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Saturday, November 21, 2009

Re: Public Feedback - Plank 2.6

Our platform from 1990 (or maybe 1988) to 2004 said "we would eliminate special limits on the liability of corporations for damages caused in non-contractual transactions".  A PlatCom consolidation proposal accepted in 2006 replaced this with language saying corporations "must enjoy no state-sponsored advantage".  My problem with the 2004 language was that it suggested we opposed limited liability for shareholders and limited partners.  However, I share Marc's concern.  I could live with the vague 2006 language, or I could support something like this:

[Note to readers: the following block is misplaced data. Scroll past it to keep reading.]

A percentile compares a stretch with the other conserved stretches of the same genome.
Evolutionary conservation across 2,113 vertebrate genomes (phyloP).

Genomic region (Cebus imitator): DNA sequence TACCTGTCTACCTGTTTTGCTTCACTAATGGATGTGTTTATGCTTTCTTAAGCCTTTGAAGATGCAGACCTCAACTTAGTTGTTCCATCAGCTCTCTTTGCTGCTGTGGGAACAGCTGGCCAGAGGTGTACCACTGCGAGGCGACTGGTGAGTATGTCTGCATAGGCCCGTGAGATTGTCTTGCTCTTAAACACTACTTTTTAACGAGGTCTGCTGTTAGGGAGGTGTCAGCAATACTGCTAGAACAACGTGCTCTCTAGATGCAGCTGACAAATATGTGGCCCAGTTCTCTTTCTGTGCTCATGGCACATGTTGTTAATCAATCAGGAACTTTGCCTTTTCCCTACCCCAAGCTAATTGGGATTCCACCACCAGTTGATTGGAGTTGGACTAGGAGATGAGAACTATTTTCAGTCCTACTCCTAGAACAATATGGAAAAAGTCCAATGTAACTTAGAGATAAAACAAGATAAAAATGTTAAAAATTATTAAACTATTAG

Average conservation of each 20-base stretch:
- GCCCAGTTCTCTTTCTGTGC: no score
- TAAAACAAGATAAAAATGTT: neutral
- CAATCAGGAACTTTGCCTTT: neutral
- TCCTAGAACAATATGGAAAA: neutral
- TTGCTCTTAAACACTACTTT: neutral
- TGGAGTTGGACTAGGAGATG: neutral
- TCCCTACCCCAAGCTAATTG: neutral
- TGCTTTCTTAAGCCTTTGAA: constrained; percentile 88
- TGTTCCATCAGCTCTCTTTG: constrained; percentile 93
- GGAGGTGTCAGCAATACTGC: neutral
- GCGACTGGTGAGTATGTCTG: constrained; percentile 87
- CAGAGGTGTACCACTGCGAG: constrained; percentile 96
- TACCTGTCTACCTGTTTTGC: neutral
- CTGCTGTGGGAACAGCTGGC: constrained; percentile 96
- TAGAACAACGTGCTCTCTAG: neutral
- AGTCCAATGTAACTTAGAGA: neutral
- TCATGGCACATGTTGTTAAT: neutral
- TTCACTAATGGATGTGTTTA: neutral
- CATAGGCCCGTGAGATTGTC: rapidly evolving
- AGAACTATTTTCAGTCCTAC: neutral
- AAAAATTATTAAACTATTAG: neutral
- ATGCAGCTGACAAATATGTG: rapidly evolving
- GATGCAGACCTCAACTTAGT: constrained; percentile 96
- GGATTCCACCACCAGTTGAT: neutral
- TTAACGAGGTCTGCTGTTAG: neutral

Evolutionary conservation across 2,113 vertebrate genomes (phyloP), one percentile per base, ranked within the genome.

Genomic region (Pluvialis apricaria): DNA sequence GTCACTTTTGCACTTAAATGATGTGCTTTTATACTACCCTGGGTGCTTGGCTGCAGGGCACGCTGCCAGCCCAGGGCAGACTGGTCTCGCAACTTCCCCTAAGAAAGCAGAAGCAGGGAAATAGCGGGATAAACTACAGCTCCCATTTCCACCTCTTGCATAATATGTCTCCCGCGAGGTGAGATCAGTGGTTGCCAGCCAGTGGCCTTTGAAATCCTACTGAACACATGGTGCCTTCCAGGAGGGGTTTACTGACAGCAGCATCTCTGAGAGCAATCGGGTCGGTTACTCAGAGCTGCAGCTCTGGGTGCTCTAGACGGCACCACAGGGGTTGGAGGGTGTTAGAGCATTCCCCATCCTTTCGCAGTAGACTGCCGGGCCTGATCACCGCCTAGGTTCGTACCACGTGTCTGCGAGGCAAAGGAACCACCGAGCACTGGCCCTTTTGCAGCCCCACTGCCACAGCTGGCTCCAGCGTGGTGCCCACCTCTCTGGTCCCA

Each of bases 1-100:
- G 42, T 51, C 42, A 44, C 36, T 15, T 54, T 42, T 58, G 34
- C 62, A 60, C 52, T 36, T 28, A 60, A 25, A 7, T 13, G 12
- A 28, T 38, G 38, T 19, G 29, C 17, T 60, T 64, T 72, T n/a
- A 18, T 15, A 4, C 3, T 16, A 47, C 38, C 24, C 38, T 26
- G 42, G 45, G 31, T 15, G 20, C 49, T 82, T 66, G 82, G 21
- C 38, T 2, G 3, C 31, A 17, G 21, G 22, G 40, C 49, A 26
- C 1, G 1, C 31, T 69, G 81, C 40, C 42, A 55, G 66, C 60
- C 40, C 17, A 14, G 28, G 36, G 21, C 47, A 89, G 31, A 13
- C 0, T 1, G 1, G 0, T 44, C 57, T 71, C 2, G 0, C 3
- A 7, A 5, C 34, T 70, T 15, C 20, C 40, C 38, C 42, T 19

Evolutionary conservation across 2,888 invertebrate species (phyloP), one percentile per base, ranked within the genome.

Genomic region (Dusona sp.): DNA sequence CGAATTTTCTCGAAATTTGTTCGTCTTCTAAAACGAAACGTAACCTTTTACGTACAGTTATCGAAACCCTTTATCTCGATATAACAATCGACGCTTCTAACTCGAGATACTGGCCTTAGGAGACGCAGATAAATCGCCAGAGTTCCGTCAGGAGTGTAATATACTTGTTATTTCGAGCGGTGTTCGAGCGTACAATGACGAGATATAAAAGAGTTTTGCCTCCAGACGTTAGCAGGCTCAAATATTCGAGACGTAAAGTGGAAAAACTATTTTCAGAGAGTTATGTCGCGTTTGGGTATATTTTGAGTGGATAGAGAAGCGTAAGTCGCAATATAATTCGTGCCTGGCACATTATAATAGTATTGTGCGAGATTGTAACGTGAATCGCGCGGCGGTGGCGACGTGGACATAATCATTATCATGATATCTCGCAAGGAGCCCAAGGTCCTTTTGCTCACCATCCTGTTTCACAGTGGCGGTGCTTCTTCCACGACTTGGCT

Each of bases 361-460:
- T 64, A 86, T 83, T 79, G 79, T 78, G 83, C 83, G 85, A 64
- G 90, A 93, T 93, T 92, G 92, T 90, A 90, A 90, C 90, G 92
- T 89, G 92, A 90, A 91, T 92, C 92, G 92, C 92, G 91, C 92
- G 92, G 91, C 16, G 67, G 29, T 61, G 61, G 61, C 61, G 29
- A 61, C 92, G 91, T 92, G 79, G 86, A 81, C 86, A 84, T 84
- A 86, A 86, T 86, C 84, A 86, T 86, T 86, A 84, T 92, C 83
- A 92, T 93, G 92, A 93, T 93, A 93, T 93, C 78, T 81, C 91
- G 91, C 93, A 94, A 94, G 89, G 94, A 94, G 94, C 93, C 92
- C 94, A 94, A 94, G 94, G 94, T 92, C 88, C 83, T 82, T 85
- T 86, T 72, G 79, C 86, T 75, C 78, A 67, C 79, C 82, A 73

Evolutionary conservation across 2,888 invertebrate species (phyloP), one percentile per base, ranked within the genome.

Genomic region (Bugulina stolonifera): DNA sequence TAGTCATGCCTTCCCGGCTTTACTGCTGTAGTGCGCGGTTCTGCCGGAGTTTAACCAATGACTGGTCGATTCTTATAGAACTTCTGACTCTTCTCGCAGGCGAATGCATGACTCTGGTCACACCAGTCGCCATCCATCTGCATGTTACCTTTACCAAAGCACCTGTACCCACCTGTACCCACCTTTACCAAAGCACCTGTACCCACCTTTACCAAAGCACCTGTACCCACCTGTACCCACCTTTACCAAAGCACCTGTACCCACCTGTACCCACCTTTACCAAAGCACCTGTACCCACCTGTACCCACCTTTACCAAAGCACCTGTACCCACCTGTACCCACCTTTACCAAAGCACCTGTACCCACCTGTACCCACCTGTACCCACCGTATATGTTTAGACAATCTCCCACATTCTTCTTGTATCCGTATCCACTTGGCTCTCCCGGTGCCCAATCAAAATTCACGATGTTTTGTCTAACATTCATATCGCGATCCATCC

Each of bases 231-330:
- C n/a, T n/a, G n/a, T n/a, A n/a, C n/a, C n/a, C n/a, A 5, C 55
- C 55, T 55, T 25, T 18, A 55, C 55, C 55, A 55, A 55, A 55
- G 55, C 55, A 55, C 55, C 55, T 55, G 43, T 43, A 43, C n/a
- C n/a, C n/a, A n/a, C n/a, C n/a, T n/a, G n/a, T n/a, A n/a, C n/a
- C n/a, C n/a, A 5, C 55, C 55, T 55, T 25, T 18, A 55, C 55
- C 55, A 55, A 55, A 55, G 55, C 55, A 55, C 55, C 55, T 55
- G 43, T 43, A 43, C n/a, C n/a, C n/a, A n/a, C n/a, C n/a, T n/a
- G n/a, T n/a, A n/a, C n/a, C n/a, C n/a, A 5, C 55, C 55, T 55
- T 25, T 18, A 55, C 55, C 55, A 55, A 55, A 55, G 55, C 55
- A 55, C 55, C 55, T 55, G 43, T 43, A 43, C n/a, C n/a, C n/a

"We defend the right of individuals to form corporations, cooperatives and other types of companies based on voluntary association, as long as ultimate responsibility for each non-contractual liability of the firm is accepted by at least one of the individuals in it."
As far as I can tell, a corporation is fundamentally just a scaled-up limited partnership that has no general partners. The crucial question is: would capital formation be threatened by a requirement for each corporation to have at least one liable general partner? I suspect that it wouldn't. If corporations are equivalent to scaled-up limited partnerships, then the traditional leftist argument against limited shareholder liability evaporates -- unless they are against limited liability for limited partners. I don't see how they could be, since that in turn seems equivalent to a transferable contract that pays a share of firm income and is a particular sort of claim against the firm's assets upon liquidation. There's nothing wrong with that under libertarian theory.